Kevin Adams supplied the canoe and the expertise. In March he took a solo trip in a kayak from Memphis to New Orleans. So this was nothing. It took us about four hours, including two short stops on sandy beaches to stretch our legs. It was my first time on the river in about five years and only my second time on the river in a canoe.
We saw a dozen upstream barges but none going downstream. Kevin says the downstream make bigger waves. The river was surprisingly clean as far as large trash and debris, a big change from March when the river was much higher and Kevin had to constantly be on the watch for floating trees and junk.
We still had to be alert. The river rocks and rolls from the wake of barges and the movement of water around dikes and underwater changes in depth and crosscurrents. There were a few tricky eddies and rough patches but nothing like the "death holes" Keven encountered on his solo trip when he could actually see the vortex of a whirlpool.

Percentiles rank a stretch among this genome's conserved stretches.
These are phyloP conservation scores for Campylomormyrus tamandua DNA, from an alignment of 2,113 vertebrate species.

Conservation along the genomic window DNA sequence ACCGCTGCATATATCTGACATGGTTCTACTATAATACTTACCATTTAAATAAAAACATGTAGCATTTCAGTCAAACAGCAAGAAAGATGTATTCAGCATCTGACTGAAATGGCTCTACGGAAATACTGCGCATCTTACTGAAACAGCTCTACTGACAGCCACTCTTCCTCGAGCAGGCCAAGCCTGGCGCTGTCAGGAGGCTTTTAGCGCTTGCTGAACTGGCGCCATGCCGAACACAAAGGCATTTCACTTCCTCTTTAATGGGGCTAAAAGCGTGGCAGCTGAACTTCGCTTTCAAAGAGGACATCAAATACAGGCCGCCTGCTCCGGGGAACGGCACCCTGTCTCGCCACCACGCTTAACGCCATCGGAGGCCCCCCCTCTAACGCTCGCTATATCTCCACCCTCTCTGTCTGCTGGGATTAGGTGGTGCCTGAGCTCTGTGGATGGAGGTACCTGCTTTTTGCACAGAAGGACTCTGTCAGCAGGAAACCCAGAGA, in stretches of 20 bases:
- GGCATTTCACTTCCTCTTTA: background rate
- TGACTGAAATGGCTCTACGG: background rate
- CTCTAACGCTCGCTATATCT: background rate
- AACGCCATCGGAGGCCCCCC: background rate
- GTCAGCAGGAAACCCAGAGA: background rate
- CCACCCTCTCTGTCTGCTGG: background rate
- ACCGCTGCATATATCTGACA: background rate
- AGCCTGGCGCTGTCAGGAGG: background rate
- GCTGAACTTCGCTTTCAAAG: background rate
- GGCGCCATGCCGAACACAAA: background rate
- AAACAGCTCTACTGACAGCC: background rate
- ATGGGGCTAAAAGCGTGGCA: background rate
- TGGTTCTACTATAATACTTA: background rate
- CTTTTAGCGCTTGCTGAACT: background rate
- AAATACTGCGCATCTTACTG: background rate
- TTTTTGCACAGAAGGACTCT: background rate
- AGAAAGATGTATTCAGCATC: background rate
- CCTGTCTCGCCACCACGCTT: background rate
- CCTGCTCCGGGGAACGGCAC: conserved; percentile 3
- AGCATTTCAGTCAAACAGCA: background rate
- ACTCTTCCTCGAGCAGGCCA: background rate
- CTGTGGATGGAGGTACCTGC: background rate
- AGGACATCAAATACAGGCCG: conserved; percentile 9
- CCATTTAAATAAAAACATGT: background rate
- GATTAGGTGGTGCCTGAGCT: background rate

Other than the barges and a few fishermen we had the river to ourselves. From the boat ramp at Shelby Forest to a few miles above downtown there is nothing but sandbars and beaches marked by deer and turkey tracks and tree lines on both banks that were totally or partially submerged back in May. Too bad more people can't experience it.
The 20-mile or so trip is not especially strenuous or dangerous unless, of course, you tip over. Getting back in the canoe, assuming you can get it upright and floating, would be a huge challenge, and currents can pull you away if not under. Fortunately, we didn't experience that and our Saturday morning was damn near perfect.